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As Alabama became one of the latest states to embrace radical anti-abortion legislation, many employees want to know that their companies will continue to provide abortion care.

A recent report by NARAL Pro-Choice America (PDF) that surveyed 1,271 full-time workers 25 and older found that 60% would be more loyal to employers who helped provide prenatal, family planning and abortion care. And about two-thirds say it is somewhat important for their company to take a stand on reproductive rights, including abortion. The online survey conducted by The Harris Poll occurred from October 10-16, 2018.

In May, Alabama became the latest of eight Republican-run states that have implemented new anti-abortion bills, The Washington Post reports. The goal of these efforts is to push the issue through the lower courts and ultimately the Supreme Court to challenge the landmark Roe v. Wade ruling. 

“More than 3 in 5 (63%) agree that companies located in places with limited sex education, access to birth control, or abortion should work with community leaders to improve access to these services,” an NARAL white paper notes (PDF). “A similar proportion (61%) say access to reproductive health care should be a consideration when companies relocate or open new offices.”

Women residing in states that are more progressive when it comes to women’s reproductive rights earn more and encounter less occupational segregation, the NARAL report notes, citing a 2017 Center for American Progress report. Another recent survey by Chief Executive and the USC Annenberg Center for Public Relations found that 44% of 210 CEOs said their primary goal for this year is product sales and services. But when asked about speaking out on social issues, about 60% said they would not likely do so this year.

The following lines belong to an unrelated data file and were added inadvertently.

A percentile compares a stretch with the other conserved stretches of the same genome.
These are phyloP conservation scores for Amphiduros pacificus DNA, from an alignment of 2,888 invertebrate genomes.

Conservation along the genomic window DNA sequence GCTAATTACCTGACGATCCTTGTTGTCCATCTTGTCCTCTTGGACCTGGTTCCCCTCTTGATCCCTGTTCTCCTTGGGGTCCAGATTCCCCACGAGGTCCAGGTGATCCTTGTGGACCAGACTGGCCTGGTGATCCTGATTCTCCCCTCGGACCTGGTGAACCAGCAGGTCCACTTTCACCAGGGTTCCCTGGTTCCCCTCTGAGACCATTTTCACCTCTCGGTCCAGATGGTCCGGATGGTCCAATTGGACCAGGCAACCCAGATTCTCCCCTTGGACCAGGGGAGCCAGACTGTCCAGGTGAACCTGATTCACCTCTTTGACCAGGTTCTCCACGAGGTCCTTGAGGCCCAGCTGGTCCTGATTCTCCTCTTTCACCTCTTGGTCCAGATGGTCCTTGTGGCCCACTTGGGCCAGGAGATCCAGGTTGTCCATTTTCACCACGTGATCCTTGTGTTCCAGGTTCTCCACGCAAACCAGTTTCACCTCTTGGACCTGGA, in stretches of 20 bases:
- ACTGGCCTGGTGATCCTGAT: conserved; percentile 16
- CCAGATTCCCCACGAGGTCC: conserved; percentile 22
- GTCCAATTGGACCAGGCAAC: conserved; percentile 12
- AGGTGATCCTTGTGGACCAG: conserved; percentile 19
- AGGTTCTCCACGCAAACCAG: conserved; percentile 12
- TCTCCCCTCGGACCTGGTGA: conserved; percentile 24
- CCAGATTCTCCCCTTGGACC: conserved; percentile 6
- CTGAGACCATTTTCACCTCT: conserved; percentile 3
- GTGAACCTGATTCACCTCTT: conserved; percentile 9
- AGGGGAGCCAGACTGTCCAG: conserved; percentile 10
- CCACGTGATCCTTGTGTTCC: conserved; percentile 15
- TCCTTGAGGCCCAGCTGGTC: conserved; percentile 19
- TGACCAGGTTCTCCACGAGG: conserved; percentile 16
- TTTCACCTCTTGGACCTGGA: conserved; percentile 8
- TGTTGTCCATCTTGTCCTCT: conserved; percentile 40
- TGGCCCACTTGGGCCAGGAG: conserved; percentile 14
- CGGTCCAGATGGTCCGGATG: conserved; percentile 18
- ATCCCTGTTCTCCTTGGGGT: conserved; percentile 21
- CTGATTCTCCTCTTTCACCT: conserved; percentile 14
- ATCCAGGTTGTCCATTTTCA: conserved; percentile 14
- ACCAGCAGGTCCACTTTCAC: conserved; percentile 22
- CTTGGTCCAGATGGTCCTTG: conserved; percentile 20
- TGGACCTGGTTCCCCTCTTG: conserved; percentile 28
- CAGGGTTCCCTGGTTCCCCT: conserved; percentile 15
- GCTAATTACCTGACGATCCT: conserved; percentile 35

“We’ve been thinking for a long time about why, as businesses were increasingly making their values known to both their customers and their employees, there wasn’t a big effort on issues of women’s reproductive freedom,” NARAL president Ilyse Hogue tells Fast Company. “We knew we had to be able to demonstrate that the values that we know so many of them hold that they had not been vocal about are actually really, really consistent with mainstream and popular opinion in the U.S.”

The NARAL report further finds that 75% of employees believe abortion should be safe and legal, and that includes 41% who oppose abortion on a personal level but who don’t want to see the government tell women that they shouldn't get abortions. “They are values that have to do with women’s access to reproductive healthcare but also values that extend to what the government’s role in personal decision making is,” Hogue says. “The cultural narrative has been sort of misinformed in thinking that this is a very divisive issue, and what’s important for companies to understand is that’s not in fact true.”

The Trump Administration has done its part to stifle family planning services, including abortion. Earlier this year, the U.S. Department of Health and Human Services released a final rule to forbid Title X funds to groups providing such services, Crain’s New York Business reports. The Title X program hands out about $290 million in funds and helps about four million low-income people annually.

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